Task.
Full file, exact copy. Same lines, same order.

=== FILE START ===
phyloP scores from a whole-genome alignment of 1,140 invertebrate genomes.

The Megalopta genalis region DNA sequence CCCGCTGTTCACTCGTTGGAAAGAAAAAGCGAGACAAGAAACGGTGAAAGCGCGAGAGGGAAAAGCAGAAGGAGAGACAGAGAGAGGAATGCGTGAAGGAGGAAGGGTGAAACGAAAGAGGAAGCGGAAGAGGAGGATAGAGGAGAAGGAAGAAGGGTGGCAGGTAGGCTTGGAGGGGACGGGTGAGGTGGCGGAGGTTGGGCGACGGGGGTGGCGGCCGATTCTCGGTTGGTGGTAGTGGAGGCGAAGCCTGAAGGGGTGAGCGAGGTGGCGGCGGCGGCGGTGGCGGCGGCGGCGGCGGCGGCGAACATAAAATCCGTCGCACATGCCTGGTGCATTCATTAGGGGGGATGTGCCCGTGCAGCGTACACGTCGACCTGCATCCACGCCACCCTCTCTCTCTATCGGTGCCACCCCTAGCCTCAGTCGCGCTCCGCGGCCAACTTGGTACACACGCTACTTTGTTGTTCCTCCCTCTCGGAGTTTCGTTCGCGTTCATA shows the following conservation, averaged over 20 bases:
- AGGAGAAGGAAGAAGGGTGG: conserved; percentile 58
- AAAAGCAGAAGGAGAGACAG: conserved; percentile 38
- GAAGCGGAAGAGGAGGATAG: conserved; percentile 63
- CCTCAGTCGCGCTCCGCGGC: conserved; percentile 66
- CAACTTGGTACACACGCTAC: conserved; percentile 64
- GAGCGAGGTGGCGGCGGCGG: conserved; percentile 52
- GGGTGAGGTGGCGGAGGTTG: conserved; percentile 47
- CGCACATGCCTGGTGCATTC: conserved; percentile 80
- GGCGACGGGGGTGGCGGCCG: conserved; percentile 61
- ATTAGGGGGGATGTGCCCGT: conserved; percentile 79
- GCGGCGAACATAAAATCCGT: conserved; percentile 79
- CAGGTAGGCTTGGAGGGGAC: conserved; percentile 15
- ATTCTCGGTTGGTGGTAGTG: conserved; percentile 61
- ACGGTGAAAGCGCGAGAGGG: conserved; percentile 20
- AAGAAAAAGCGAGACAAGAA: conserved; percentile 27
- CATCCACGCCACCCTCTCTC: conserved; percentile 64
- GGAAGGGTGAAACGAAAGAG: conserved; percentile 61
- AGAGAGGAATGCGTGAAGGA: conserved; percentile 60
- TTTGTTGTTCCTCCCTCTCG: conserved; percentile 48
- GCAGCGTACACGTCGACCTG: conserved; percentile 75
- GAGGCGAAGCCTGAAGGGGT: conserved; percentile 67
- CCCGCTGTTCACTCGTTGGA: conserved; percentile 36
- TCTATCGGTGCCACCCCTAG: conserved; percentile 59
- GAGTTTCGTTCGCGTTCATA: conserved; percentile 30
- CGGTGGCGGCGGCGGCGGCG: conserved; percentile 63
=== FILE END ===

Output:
phyloP scores from a whole-genome alignment of 1,140 invertebrate genomes.

The Megalopta genalis region DNA sequence CCCGCTGTTCACTCGTTGGAAAGAAAAAGCGAGACAAGAAACGGTGAAAGCGCGAGAGGGAAAAGCAGAAGGAGAGACAGAGAGAGGAATGCGTGAAGGAGGAAGGGTGAAACGAAAGAGGAAGCGGAAGAGGAGGATAGAGGAGAAGGAAGAAGGGTGGCAGGTAGGCTTGGAGGGGACGGGTGAGGTGGCGGAGGTTGGGCGACGGGGGTGGCGGCCGATTCTCGGTTGGTGGTAGTGGAGGCGAAGCCTGAAGGGGTGAGCGAGGTGGCGGCGGCGGCGGTGGCGGCGGCGGCGGCGGCGGCGAACATAAAATCCGTCGCACATGCCTGGTGCATTCATTAGGGGGGATGTGCCCGTGCAGCGTACACGTCGACCTGCATCCACGCCACCCTCTCTCTCTATCGGTGCCACCCCTAGCCTCAGTCGCGCTCCGCGGCCAACTTGGTACACACGCTACTTTGTTGTTCCTCCCTCTCGGAGTTTCGTTCGCGTTCATA shows the following conservation, averaged over 20 bases:
- AGGAGAAGGAAGAAGGGTGG: conserved; percentile 58
- AAAAGCAGAAGGAGAGACAG: conserved; percentile 38
- GAAGCGGAAGAGGAGGATAG: conserved; percentile 63
- CCTCAGTCGCGCTCCGCGGC: conserved; percentile 66
- CAACTTGGTACACACGCTAC: conserved; percentile 64
- GAGCGAGGTGGCGGCGGCGG: conserved; percentile 52
- GGGTGAGGTGGCGGAGGTTG: conserved; percentile 47
- CGCACATGCCTGGTGCATTC: conserved; percentile 80
- GGCGACGGGGGTGGCGGCCG: conserved; percentile 61
- ATTAGGGGGGATGTGCCCGT: conserved; percentile 79
- GCGGCGAACATAAAATCCGT: conserved; percentile 79
- CAGGTAGGCTTGGAGGGGAC: conserved; percentile 15
- ATTCTCGGTTGGTGGTAGTG: conserved; percentile 61
- ACGGTGAAAGCGCGAGAGGG: conserved; percentile 20
- AAGAAAAAGCGAGACAAGAA: conserved; percentile 27
- CATCCACGCCACCCTCTCTC: conserved; percentile 64
- GGAAGGGTGAAACGAAAGAG: conserved; percentile 61
- AGAGAGGAATGCGTGAAGGA: conserved; percentile 60
- TTTGTTGTTCCTCCCTCTCG: conserved; percentile 48
- GCAGCGTACACGTCGACCTG: conserved; percentile 75
- GAGGCGAAGCCTGAAGGGGT: conserved; percentile 67
- CCCGCTGTTCACTCGTTGGA: conserved; percentile 36
- TCTATCGGTGCCACCCCTAG: conserved; percentile 59
- GAGTTTCGTTCGCGTTCATA: conserved; percentile 30
- CGGTGGCGGCGGCGGCGGCG: conserved; percentile 63